The word “gratitude” and the sense of it run through all the Gospels and all the Epistles. When we think of those who wrote these epistles, and the Saints who after them repeated again and again this cry of gratitude to God, we must give thought to the way in which that is possible.
Every one of the Apostles suffered for the privilege, the grace of proclaiming the Gospel. Saint Paul describes what he had to endure in two passages of his Epistles to the Corinthians. There was not one moment in their lives which was not fraught with danger, and heavy with pain and suffering. And yet, at no moment did they hesitate to sing and proclaim their gratitude to God. Why, how could they?
If we think of ourselves — how often do we complain about our lives! And yet, can they be compared at all with the tragic lives of the Apostles or the first generations of Christians? — and indeed, of those who have been confessors of their faith in our century. Surely not! We accuse God of all that is painful, that is bitter, that is lacking in our life. I once had an occasion, at the end of a confession, to say to a person, “I can not give you absolution in God’s Name, because to receive absolution means that you are making your peace with God; and yet, all the confession was an act of accusation — all your sins, all your weaknesses, all that has gone wrong in your life has been His fault; before you receive His forgiveness you must declare that one and for all you forgive Him for the life you have had…”
I think this is something on which we must reflect, because if we only knew what God had done for us — and is doing, day after day — if we only knew our vocation, we would not treat life and God as we do. I remember meeting a priest some years ago in Russia, who had spent twenty years in prison and concentration camp; he sat before me, with luminous, shining eyes, full of wonder and gratitude, and he said. “Do you understand how wonderful God has been to me? How good He has been to me? In those tragic days when a priest was not allowed into a prison or camp, He chose me, an unworthy, inexperienced priest, and He sent me for twenty-six years to prison and to camp to be there as His witness to those people who needed Him most”. That is what he had brought from camp: and infinite gratitude to a God Who had chosen him to be His witness, chosen him to be the man who brings consolation, who gives strength, who allows joy to shine where only darkness could have prevailed…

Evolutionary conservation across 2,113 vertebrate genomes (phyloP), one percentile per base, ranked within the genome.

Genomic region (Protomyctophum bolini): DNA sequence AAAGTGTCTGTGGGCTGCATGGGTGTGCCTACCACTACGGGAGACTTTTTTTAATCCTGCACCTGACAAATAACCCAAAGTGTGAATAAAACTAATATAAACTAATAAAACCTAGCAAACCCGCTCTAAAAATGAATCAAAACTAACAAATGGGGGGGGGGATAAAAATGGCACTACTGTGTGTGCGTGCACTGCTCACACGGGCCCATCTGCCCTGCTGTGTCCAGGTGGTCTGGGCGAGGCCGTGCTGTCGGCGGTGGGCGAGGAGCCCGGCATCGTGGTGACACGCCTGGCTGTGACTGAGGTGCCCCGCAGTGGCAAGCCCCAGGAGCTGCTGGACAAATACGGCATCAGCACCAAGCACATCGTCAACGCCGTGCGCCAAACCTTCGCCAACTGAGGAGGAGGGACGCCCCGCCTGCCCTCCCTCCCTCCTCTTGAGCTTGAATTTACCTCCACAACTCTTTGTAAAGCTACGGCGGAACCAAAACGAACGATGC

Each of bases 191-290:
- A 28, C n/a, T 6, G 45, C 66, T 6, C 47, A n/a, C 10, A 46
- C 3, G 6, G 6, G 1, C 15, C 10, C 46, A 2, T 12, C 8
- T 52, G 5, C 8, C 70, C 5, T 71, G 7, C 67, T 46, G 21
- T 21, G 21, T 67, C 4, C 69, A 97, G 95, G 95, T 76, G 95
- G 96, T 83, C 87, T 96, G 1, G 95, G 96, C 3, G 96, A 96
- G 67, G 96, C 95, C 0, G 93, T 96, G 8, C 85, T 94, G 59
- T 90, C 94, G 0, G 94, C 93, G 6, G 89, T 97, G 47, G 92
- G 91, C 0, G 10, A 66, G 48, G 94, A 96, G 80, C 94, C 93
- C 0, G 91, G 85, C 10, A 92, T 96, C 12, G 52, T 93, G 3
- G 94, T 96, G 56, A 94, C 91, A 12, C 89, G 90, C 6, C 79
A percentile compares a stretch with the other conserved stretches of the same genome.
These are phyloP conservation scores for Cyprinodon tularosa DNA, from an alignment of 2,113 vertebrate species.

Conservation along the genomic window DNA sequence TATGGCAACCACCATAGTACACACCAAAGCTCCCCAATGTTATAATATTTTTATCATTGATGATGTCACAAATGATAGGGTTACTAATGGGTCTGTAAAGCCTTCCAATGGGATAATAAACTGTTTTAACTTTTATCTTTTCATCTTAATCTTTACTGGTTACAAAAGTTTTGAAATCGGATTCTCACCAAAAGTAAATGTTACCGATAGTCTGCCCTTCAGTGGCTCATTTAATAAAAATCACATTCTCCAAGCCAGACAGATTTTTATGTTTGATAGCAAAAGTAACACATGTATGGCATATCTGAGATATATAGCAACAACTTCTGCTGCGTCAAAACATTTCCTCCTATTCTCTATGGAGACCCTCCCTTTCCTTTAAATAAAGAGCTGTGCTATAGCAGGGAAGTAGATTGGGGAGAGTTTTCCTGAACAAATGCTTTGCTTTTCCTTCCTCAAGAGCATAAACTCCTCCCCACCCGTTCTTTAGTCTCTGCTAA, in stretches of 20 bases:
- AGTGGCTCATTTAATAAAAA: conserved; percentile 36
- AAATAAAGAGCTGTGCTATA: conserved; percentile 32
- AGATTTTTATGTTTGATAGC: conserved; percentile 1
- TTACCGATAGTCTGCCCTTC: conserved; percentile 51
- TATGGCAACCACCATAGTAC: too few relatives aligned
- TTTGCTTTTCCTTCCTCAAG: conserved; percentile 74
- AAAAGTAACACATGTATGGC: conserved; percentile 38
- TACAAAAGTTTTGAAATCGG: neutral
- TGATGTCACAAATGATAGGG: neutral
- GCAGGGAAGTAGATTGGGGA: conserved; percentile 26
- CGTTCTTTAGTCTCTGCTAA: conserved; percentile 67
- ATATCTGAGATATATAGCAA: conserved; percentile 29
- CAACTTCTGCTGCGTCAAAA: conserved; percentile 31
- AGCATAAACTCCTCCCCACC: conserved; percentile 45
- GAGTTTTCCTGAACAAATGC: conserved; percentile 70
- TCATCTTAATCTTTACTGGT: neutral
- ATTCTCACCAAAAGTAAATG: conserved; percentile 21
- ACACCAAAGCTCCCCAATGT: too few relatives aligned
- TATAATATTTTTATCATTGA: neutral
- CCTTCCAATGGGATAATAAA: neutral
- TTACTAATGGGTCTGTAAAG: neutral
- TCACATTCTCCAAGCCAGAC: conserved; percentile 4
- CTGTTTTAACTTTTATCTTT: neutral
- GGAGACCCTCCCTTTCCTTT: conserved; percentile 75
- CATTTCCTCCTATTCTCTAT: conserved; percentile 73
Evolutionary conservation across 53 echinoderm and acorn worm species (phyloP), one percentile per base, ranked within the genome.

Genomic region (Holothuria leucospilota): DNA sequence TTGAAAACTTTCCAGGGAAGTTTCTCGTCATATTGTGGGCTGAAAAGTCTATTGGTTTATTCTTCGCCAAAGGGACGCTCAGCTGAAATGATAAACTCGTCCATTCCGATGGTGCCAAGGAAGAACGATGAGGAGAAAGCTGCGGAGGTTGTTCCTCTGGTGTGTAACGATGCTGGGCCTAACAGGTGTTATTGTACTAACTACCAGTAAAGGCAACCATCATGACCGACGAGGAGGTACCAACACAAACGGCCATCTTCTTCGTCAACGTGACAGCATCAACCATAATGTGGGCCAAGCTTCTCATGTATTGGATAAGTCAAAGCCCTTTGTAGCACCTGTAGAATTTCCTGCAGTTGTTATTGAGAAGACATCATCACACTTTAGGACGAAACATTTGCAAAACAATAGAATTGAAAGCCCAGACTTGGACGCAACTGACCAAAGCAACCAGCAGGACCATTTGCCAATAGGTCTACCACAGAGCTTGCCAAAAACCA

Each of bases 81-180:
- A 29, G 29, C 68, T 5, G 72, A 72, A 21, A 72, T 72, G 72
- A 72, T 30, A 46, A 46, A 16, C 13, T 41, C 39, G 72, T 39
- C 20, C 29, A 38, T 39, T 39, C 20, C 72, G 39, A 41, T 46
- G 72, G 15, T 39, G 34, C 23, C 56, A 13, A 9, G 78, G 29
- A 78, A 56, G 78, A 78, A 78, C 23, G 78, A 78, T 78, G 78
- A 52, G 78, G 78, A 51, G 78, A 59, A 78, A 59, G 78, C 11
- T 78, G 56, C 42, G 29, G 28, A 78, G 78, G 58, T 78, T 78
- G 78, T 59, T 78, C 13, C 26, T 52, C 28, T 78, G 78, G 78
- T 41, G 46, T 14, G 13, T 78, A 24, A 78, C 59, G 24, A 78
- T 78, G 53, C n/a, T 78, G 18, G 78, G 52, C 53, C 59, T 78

And we — we live in a world which is not all darkness; even if we think of it as twilight, there is light in it. Each of us has so much — materially, spiritually, emotionally, in all possible ways; and all that is God’s gift. But also, the vocation which we have to go into the world, that is to all the places where our life leads us — our family, our place of work, among our friends — and to bring God into it. Yes — God Himself, His word, His love, His concern, His own attitude to men, women and children.
God became man; but man has abandoned Him, betrayed Him, renounced Him, mocked Him, misunderstood Him. And God came into the world to us, as Saint Paul says, while we were still His enemies in order to make friends of us. That is what we are called to be: those who go into the world, the small world in which we live, and bring to everyone light and peace, and joy and hope.
That can be done only if we learn gratitude, if we learn the wonder which this priest expressed to me: the wonder of being sent into the darkest places of life to bring light, to be sent into the place where there is no hope, to bring unconquerable hope, be sent into the place where there is no love, to bring at least a flicker of love.
If we do this and we see how this message can be received, how people who are in the shadow suddenly see that light does shine in the darkness and that darkness cannot put it out — if we only could see that, we would be prepared to sing to God the hymns of gratitude which we find in the Psalms, in the Prophets, in the Apostles, in the martyrs, in the ascetics — all those who carried a cross so heavy — and did it with gratitude and joy. Amen.